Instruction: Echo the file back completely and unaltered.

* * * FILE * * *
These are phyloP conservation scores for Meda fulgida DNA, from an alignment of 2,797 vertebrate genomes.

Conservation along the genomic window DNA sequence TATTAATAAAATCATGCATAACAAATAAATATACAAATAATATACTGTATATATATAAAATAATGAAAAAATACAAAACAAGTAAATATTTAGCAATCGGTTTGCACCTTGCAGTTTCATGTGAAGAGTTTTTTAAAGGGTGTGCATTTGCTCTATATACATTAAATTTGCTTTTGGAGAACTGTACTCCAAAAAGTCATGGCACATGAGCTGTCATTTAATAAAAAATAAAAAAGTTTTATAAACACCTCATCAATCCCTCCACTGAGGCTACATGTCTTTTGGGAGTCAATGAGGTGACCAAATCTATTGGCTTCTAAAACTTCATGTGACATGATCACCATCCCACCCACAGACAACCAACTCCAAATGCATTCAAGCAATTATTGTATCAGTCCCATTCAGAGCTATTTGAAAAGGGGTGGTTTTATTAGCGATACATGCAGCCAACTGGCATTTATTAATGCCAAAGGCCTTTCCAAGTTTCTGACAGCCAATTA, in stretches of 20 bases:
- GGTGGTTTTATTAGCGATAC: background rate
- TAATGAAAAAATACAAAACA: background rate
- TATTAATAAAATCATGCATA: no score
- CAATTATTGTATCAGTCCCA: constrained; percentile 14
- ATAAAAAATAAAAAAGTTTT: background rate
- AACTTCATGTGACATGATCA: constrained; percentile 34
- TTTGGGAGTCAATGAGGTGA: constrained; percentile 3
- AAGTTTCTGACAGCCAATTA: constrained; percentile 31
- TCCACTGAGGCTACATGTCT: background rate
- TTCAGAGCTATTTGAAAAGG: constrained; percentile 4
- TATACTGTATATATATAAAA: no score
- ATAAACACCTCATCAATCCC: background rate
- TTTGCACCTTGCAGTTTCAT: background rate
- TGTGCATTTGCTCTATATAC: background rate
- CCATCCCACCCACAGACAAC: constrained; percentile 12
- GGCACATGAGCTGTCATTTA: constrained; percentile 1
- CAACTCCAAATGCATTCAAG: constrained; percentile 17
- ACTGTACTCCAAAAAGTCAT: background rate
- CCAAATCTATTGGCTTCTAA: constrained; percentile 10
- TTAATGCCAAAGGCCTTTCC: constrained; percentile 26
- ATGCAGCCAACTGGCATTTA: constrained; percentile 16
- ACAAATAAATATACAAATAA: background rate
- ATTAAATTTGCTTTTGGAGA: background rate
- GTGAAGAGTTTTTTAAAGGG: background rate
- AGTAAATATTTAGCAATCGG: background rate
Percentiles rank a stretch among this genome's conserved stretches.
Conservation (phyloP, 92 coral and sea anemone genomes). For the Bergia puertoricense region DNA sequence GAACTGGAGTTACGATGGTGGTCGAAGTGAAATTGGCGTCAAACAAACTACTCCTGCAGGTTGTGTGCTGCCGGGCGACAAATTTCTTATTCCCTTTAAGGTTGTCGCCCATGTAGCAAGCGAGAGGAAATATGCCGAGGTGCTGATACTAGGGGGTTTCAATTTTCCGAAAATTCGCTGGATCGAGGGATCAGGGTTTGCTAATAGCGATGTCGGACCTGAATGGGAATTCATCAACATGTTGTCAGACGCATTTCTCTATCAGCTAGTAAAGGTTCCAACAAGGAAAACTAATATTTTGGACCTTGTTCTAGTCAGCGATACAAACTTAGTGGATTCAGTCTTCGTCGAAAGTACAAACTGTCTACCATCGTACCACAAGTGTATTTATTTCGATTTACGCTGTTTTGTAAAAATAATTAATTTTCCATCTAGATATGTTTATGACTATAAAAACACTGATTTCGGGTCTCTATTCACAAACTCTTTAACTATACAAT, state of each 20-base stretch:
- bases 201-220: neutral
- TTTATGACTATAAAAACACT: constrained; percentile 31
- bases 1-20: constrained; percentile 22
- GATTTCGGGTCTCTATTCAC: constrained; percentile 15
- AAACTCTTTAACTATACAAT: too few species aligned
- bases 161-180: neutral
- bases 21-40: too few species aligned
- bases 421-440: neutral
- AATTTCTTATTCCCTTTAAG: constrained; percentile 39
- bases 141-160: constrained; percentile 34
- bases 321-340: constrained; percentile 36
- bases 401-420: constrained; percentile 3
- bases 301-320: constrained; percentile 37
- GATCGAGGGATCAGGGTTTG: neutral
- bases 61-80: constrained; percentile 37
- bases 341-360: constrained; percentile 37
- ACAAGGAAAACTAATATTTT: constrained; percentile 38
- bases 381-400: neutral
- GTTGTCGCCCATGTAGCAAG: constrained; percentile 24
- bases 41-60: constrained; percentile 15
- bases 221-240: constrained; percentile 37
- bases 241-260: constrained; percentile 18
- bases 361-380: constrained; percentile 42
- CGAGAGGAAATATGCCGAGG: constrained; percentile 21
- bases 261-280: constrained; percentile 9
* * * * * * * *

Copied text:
These are phyloP conservation scores for Meda fulgida DNA, from an alignment of 2,797 vertebrate genomes.

Conservation along the genomic window DNA sequence TATTAATAAAATCATGCATAACAAATAAATATACAAATAATATACTGTATATATATAAAATAATGAAAAAATACAAAACAAGTAAATATTTAGCAATCGGTTTGCACCTTGCAGTTTCATGTGAAGAGTTTTTTAAAGGGTGTGCATTTGCTCTATATACATTAAATTTGCTTTTGGAGAACTGTACTCCAAAAAGTCATGGCACATGAGCTGTCATTTAATAAAAAATAAAAAAGTTTTATAAACACCTCATCAATCCCTCCACTGAGGCTACATGTCTTTTGGGAGTCAATGAGGTGACCAAATCTATTGGCTTCTAAAACTTCATGTGACATGATCACCATCCCACCCACAGACAACCAACTCCAAATGCATTCAAGCAATTATTGTATCAGTCCCATTCAGAGCTATTTGAAAAGGGGTGGTTTTATTAGCGATACATGCAGCCAACTGGCATTTATTAATGCCAAAGGCCTTTCCAAGTTTCTGACAGCCAATTA, in stretches of 20 bases:
- GGTGGTTTTATTAGCGATAC: background rate
- TAATGAAAAAATACAAAACA: background rate
- TATTAATAAAATCATGCATA: no score
- CAATTATTGTATCAGTCCCA: constrained; percentile 14
- ATAAAAAATAAAAAAGTTTT: background rate
- AACTTCATGTGACATGATCA: constrained; percentile 34
- TTTGGGAGTCAATGAGGTGA: constrained; percentile 3
- AAGTTTCTGACAGCCAATTA: constrained; percentile 31
- TCCACTGAGGCTACATGTCT: background rate
- TTCAGAGCTATTTGAAAAGG: constrained; percentile 4
- TATACTGTATATATATAAAA: no score
- ATAAACACCTCATCAATCCC: background rate
- TTTGCACCTTGCAGTTTCAT: background rate
- TGTGCATTTGCTCTATATAC: background rate
- CCATCCCACCCACAGACAAC: constrained; percentile 12
- GGCACATGAGCTGTCATTTA: constrained; percentile 1
- CAACTCCAAATGCATTCAAG: constrained; percentile 17
- ACTGTACTCCAAAAAGTCAT: background rate
- CCAAATCTATTGGCTTCTAA: constrained; percentile 10
- TTAATGCCAAAGGCCTTTCC: constrained; percentile 26
- ATGCAGCCAACTGGCATTTA: constrained; percentile 16
- ACAAATAAATATACAAATAA: background rate
- ATTAAATTTGCTTTTGGAGA: background rate
- GTGAAGAGTTTTTTAAAGGG: background rate
- AGTAAATATTTAGCAATCGG: background rate
Percentiles rank a stretch among this genome's conserved stretches.
Conservation (phyloP, 92 coral and sea anemone genomes). For the Bergia puertoricense region DNA sequence GAACTGGAGTTACGATGGTGGTCGAAGTGAAATTGGCGTCAAACAAACTACTCCTGCAGGTTGTGTGCTGCCGGGCGACAAATTTCTTATTCCCTTTAAGGTTGTCGCCCATGTAGCAAGCGAGAGGAAATATGCCGAGGTGCTGATACTAGGGGGTTTCAATTTTCCGAAAATTCGCTGGATCGAGGGATCAGGGTTTGCTAATAGCGATGTCGGACCTGAATGGGAATTCATCAACATGTTGTCAGACGCATTTCTCTATCAGCTAGTAAAGGTTCCAACAAGGAAAACTAATATTTTGGACCTTGTTCTAGTCAGCGATACAAACTTAGTGGATTCAGTCTTCGTCGAAAGTACAAACTGTCTACCATCGTACCACAAGTGTATTTATTTCGATTTACGCTGTTTTGTAAAAATAATTAATTTTCCATCTAGATATGTTTATGACTATAAAAACACTGATTTCGGGTCTCTATTCACAAACTCTTTAACTATACAAT, state of each 20-base stretch:
- bases 201-220: neutral
- TTTATGACTATAAAAACACT: constrained; percentile 31
- bases 1-20: constrained; percentile 22
- GATTTCGGGTCTCTATTCAC: constrained; percentile 15
- AAACTCTTTAACTATACAAT: too few species aligned
- bases 161-180: neutral
- bases 21-40: too few species aligned
- bases 421-440: neutral
- AATTTCTTATTCCCTTTAAG: constrained; percentile 39
- bases 141-160: constrained; percentile 34
- bases 321-340: constrained; percentile 36
- bases 401-420: constrained; percentile 3
- bases 301-320: constrained; percentile 37
- GATCGAGGGATCAGGGTTTG: neutral
- bases 61-80: constrained; percentile 37
- bases 341-360: constrained; percentile 37
- ACAAGGAAAACTAATATTTT: constrained; percentile 38
- bases 381-400: neutral
- GTTGTCGCCCATGTAGCAAG: constrained; percentile 24
- bases 41-60: constrained; percentile 15
- bases 221-240: constrained; percentile 37
- bases 241-260: constrained; percentile 18
- bases 361-380: constrained; percentile 42
- CGAGAGGAAATATGCCGAGG: constrained; percentile 21
- bases 261-280: constrained; percentile 9